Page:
Reconciling the AI-human conflict with the centaur model
By Kevin Yamazaki, CEO, Sidebench
The centaur model is bringing the once-mythological human hybrid into reality.
Instead of half-horse, however, this centaur is half-computer. A human’s nuanced decision-making fuses with the powerful analytics of artificial intelligence to get the job done. And that leaves the tech industry with a lot to gain: With processes that are lightning-fast and conscientious, well-analyzed, and emotionally intelligent, tech companies can reach the right outcome faster.
State of the union of man and machine
You don’t have to look too closely to see that the centaur model is appearing in a variety of tech applications.
One of the biggest proponents of the centaur model has been the Department of Defense — its heads would like to see the concept deployed with the aim of merging AI and human capabilities to achieve quicker responses in war. The Pentagon is looking to Silicon Valley to help develop the technology necessary for such groundbreaking measures.
A more commonly known application is the self-driving car. When the concept was first introduced, the promises of fewer accidents and more efficient driving were met with fears that the cars would malfunction or even get hacked. The centaur model counters those concerns. When a human has the final say over the car, the fear of a vehicle- or hacker-takeover is moot.
And the centaur model is just as effective for play as it is for driving to work (or even for war).
Aside from sheer analytical power, the centaur model’s competitive advantage stems from its ability to think quickly
Research demonstrates that in a game of chess, the most successful players are human-AI pairs, suggesting that the notorious Garry Kasparov defeat in 1997 was telling only half of the story.
Bringing the Centaur from Mythology to Reality
While any industry that can benefit from automation can benefit from the centaur model (and that’s nearly every industry), tech companies are able to make the most of it. The most natural starting place is to simply identify what processes can most benefit from the computer-human fusion.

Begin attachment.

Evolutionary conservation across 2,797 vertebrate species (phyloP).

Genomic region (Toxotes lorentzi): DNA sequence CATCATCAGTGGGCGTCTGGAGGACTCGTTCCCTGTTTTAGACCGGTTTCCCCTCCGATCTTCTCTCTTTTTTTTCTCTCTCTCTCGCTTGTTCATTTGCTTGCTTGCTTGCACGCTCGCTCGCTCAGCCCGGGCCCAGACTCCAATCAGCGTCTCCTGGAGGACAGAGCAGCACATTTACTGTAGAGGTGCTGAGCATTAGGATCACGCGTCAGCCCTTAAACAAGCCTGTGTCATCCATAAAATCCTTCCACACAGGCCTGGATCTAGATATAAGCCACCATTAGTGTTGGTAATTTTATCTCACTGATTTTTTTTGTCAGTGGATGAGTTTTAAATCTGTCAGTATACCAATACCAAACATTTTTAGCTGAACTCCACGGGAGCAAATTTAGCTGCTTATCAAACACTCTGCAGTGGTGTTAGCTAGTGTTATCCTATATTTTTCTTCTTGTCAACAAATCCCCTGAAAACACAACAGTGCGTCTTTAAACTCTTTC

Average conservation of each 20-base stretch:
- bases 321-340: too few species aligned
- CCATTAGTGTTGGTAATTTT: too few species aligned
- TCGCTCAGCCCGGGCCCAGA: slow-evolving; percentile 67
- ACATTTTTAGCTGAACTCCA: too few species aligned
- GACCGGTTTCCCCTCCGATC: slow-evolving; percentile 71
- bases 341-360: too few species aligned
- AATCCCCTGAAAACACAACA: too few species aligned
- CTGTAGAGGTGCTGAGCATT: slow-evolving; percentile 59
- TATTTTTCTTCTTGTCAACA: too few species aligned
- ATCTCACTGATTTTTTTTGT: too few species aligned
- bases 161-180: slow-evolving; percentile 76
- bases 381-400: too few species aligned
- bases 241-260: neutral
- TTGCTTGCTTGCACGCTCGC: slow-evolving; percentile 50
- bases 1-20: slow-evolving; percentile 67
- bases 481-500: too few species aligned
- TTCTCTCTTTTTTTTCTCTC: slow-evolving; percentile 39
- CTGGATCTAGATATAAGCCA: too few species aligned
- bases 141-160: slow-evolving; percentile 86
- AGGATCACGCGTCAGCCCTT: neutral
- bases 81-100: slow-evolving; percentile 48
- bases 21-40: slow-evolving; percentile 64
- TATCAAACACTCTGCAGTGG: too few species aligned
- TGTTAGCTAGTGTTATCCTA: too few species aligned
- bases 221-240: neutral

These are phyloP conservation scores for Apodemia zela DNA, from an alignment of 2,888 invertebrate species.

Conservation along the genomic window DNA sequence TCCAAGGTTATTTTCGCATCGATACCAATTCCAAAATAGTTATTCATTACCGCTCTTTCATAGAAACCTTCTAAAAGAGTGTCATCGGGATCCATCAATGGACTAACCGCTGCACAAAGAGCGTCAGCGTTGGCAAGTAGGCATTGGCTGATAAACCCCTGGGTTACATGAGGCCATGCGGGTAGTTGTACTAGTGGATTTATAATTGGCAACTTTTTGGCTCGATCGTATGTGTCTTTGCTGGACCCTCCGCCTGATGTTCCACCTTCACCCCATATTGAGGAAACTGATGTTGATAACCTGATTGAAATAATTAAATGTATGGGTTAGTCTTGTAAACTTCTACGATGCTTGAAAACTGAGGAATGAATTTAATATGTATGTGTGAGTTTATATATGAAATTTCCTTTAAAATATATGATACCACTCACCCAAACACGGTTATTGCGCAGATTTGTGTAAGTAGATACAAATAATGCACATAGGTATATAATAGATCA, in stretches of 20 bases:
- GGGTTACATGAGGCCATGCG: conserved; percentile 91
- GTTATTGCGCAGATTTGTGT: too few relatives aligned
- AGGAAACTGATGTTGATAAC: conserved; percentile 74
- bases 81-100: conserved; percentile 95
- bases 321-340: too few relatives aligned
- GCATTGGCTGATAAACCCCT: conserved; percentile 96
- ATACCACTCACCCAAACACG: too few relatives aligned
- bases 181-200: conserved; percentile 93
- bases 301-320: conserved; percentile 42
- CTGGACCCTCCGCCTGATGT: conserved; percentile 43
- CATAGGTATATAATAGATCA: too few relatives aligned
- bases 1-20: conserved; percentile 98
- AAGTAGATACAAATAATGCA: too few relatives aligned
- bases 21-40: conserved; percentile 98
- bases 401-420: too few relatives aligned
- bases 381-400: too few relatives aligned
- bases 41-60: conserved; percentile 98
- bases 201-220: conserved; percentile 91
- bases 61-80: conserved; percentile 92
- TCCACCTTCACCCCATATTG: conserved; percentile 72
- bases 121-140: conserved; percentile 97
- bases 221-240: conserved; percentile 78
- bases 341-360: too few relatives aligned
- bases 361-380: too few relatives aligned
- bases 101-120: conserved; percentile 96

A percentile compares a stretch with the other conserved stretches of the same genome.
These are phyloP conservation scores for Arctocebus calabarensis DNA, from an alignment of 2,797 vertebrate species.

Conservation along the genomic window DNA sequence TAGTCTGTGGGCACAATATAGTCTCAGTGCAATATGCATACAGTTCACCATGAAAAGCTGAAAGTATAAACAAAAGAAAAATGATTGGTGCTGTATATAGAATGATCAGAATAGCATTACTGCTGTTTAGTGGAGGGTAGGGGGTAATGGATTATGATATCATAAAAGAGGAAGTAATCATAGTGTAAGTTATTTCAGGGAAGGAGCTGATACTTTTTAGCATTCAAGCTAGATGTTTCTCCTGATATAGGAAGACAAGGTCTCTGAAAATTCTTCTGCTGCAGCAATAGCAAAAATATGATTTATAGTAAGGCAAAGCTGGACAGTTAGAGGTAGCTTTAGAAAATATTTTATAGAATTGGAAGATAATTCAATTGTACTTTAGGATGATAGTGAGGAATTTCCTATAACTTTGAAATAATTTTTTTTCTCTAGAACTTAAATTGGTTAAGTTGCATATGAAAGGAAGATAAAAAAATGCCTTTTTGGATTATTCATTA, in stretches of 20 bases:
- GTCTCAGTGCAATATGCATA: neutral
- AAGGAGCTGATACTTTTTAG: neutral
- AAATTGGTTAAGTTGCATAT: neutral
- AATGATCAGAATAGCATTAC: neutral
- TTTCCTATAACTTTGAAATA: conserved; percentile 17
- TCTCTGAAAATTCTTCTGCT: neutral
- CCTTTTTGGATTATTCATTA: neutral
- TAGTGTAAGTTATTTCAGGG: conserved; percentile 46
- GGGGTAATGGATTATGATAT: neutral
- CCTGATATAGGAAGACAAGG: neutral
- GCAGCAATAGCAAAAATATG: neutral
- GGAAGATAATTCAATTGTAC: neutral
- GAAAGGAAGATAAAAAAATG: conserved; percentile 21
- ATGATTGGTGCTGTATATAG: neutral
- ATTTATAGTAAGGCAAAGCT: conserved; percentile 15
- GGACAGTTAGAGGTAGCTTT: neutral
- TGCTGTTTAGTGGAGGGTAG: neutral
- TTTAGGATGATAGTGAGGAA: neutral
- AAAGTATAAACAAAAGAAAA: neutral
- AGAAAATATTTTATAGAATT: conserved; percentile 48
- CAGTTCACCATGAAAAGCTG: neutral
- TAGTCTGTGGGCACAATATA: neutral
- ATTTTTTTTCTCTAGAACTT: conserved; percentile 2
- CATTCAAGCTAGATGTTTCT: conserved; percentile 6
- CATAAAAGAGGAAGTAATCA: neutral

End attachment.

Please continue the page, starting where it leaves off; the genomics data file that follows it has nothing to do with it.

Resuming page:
Identify processes such as analytics, automated responses, and concierge services that could lean on automation. It’s important to think about the centaur model as a tool that will push a tech company over the top in terms of its critical thinking capacity, so it helps to define clear goals based on current deficiencies.
Clara Labs, for instance, uses AI to automatically categorize user preferences based on code words and phrases. It then allows for a team of remote assistants to write consistent emails to important client contacts with accurate personality and tone while minimizing human processing. The service is available 24/7 for much less than a full-time employee.
The next step is to analyze where you can develop a competitive edge in this process.
Aside from sheer analytical power, the centaur model’s competitive advantage stems from its ability to think quickly. That offers companies speed—there’s a good amount of time saved from not relying on human workflow alone. Companies should research their billable hours to determine where employee time can be cut or repurposed.
What could especially help here is consulting both internal and external stakeholders. These individuals are some of the core cogs of a business, and they have a good view of both an individual entity and the entire tech industry. Their broad viewpoints will help companies analyze whether the centaur model will truly provide competitive advantages or merely provide novel distractions.
Today’s centaur is not limited to mythology. As some worry about the possibility of AI’s lack of conscience and overeager adoption creating problems, tech companies must remember that this model offers a unique solution to these exact issues. The emotional balance to a computer that’s moving at the speed of light should get people excited about the future possibilities afforded by AI without keeping them awake at night.
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